2. An abuser's reactions to going on or off medication are unpredictable. A woman should take extra precautions for her safety at such a time. Abusers tend to go off medication before long—I have had few clients who were consistent and responsible about taking their meds in the long term. They don't like the side effects, and they are too selfish to care about the implications of the mental illness for their partners or children.
3. The potential danger of a mentally ill abuser has to be assessed by looking at the severity of his psychiatric symptoms in combination with the severity of his abuse characteristics. Looking at his psychiatric symptoms alone can lead to underestimating how dangerous he is.
4. Antisocial personality disorder is present in only a small percentage of abusers but can be important. Those who suffer from this condition lack a conscience and thus are repeatedly involved in behaviors that are harmful to others. Some signs of this condition include: (a) He started getting into illegal behavior when he was still a teenager; (b) his dishonest or aggressive behavior involves situations unrelated to his partner, rather than being restricted to her; (c) he periodically gets into trouble at workplaces or in other contexts for stealing, threatening, or refusing to follow instructions and is likely to have a considerable criminal record by about age thirty, though the offenses may be largely minor ones; (d) he is severely and chronically irresponsible in a way that disrupts the lives of others or creates danger; and (e) he tends to cheat on women a lot, turn them against each other, and maintain shallow relationships with them. The psychopath's physical violence is not necessarily severe, contrary to the popular image, but he may be very dangerous nonetheless. Antisocial personality disorder is very difficult to change through therapy, and there is no effective medication for treating it. It is highly compatible with abusiveness toward women.
5. Those who suffer from narcissistic personality disorder have a highly distorted self-image. They are unable to accept that they might have faults and therefore are unable to imagine how other people perceive them. This condition is highly compatible with abusiveness, though it is present in only a small percentage of abusive men. Clues to the presence of this disorder include: (a) Your partner's self-centeredness is severe, and it carries over into situations that don't involve you; (b) he seems to relate everything back to himself; and (c) he is outraged whenever anyone criticizes him and is incapable of considering that he could ever be anything other than kind and generous. This disorder is highly resistant to therapy and is not treatable with medication. The abuser with this disorder is not able to change substantially through an abuser program either, although he sometimes makes some minor improvements.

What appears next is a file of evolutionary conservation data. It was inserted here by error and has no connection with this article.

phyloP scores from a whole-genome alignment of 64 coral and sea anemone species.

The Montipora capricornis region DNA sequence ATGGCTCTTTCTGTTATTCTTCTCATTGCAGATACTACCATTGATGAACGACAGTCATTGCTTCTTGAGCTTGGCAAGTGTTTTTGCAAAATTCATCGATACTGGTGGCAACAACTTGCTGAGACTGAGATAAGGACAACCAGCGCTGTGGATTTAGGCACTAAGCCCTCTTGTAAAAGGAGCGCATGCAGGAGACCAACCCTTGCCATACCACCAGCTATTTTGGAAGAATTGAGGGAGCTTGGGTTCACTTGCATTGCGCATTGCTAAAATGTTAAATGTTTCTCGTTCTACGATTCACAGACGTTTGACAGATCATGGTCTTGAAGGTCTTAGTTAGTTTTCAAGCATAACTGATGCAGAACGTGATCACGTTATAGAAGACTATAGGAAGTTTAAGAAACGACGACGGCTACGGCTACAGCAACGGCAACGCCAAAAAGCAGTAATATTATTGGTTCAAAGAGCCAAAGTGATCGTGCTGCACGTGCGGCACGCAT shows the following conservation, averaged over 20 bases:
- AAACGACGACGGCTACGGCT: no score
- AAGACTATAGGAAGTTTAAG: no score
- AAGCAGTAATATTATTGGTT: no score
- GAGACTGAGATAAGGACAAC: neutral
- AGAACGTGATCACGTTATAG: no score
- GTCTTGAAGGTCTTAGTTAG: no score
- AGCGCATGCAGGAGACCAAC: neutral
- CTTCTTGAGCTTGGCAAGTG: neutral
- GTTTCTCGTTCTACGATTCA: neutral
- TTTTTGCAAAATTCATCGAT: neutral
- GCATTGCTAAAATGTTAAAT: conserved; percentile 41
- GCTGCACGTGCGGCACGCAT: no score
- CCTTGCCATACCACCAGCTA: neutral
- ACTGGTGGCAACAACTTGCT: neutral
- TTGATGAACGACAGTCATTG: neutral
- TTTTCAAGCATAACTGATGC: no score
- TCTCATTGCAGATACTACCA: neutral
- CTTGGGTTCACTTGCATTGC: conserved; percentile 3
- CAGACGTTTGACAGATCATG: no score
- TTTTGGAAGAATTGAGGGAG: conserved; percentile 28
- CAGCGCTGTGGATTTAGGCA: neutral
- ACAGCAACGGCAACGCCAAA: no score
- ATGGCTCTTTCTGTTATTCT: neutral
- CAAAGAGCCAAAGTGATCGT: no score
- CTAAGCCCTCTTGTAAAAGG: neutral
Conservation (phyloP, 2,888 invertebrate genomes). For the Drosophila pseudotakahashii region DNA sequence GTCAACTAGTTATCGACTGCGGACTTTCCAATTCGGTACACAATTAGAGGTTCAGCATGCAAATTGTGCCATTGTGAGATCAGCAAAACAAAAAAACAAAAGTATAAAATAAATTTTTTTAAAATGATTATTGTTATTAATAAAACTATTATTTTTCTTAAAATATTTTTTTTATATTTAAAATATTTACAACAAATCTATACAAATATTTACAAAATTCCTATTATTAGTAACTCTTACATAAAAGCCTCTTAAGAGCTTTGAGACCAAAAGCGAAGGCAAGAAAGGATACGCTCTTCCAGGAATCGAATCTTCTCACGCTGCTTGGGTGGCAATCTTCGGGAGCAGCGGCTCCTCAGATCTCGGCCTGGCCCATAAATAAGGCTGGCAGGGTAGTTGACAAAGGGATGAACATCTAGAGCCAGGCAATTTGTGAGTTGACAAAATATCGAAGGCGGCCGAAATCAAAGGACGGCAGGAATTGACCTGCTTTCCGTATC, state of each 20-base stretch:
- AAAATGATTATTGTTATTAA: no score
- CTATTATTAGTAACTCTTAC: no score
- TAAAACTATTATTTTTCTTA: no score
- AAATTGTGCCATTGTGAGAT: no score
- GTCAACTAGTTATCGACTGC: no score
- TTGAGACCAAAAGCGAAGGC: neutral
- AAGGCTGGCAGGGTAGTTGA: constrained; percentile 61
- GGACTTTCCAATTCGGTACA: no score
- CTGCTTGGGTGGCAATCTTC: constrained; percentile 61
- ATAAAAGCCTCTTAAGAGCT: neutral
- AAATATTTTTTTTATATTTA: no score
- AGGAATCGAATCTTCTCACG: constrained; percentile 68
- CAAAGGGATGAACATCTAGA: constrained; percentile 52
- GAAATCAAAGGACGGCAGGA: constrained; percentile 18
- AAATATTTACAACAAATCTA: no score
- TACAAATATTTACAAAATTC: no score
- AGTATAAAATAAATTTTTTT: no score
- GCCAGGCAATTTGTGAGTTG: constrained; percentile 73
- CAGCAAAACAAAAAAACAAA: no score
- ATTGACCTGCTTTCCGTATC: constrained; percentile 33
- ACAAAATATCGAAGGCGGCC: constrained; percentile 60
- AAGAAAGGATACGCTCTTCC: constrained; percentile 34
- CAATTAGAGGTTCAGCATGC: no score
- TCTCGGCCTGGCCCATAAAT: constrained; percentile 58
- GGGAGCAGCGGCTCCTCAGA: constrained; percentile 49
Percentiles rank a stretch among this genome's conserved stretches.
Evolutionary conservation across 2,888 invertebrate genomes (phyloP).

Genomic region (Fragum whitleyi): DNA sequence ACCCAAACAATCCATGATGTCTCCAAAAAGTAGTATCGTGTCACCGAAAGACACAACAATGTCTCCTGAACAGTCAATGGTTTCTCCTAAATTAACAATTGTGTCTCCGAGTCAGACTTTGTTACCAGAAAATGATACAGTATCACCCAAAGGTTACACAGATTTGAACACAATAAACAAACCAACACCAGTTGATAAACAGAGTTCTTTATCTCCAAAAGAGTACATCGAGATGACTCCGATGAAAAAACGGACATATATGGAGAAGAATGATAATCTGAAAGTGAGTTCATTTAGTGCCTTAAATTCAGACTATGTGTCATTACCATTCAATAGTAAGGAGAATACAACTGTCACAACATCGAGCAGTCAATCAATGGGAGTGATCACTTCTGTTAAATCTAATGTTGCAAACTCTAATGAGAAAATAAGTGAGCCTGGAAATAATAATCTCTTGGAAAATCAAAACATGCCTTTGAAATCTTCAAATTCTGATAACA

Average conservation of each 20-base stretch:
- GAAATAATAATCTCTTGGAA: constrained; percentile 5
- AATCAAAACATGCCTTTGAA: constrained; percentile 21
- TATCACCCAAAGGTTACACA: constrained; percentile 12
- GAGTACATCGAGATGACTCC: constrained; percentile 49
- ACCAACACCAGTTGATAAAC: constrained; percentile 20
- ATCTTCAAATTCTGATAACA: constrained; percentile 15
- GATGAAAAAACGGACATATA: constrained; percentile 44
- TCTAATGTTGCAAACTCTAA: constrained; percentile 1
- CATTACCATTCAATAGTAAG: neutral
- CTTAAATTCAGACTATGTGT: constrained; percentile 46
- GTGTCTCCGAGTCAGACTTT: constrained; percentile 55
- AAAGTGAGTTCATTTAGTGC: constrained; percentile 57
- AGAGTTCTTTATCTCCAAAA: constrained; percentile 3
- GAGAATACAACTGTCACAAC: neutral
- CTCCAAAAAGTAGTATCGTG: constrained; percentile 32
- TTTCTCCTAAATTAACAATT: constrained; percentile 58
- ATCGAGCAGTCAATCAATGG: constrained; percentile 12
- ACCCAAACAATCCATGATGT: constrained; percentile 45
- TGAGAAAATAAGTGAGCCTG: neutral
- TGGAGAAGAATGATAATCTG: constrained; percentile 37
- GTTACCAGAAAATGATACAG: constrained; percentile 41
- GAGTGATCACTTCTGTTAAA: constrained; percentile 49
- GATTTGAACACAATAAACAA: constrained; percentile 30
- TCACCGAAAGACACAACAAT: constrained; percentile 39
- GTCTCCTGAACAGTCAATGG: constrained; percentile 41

6. Many abusers who are not mentally ill want women to think that they are, in order to avoid responsibility for their attitudes and behavior.
Substance abuse, like mental illness, does not cause partner abuse but can increase the risk of violence. Like the mentally ill abuser, the addicted abuser doesn't change unless he deals with his addiction, and even that is only the first step. Chapter 8 examines the role that substances play in partner abuse.
The attitudes driving the mentally ill or addicted batterer are the same as those of other abusers and will likely follow the pattern of one of the nine styles described above. In addition, the following attitudes tend to be present:
• I am not responsible for my actions because of my psychological or substance problems.
• If you challenge me about my abusiveness, you are being mean to me, considering these other problems I have. It also shows that you don't understand my other problems.
• I'm not abusive, I'm just———(alcoholic, drug addicted, manic-depressive, an adult child of alcoholics, or whatever his condition may be).
• If you challenge me, it will trigger my addiction or mental illness, and you'll be responsible for what I do.
Although I have focused on the emotionally abusive styles of these different kinds of abusers, any of them may also use physical violence, including sexual assault. Although the Terrorist and the Drill Sergeant are especially likely to become dangerous, they are not the only ones who may do so. Many abusers occasionally use physical violence or threats as a way to intimidate you when they feel that their power or control over you is slipping; violence for them is a kind of trump card they use when their normal patterns of psychological abuse are not getting them the degree of control they feel entitled to. If you are concerned about how dangerous your partner may be, see Is He Going to Get Violent? in Chapter 6 and Leaving an Abuser Safely in Chapter 9.
AnotherEmma - thanks. So much of what you've quoted makes sense - especially the stuff about him not accepting it's abuse 'because of the depression'.
You're welcome. Do you have any support, anyone to talk to about all this? Either way I do recommend you give Women's Aid a call, and/or get some counselling for yourself.
I have friends, but there's a limit I can offload really - and they're joint friends so I feel awkward in doing so. I think he is mentally ill but it does not excise his behaviour. Is there a support forum online, does anyone know, of partners/ex-partners of those with depression?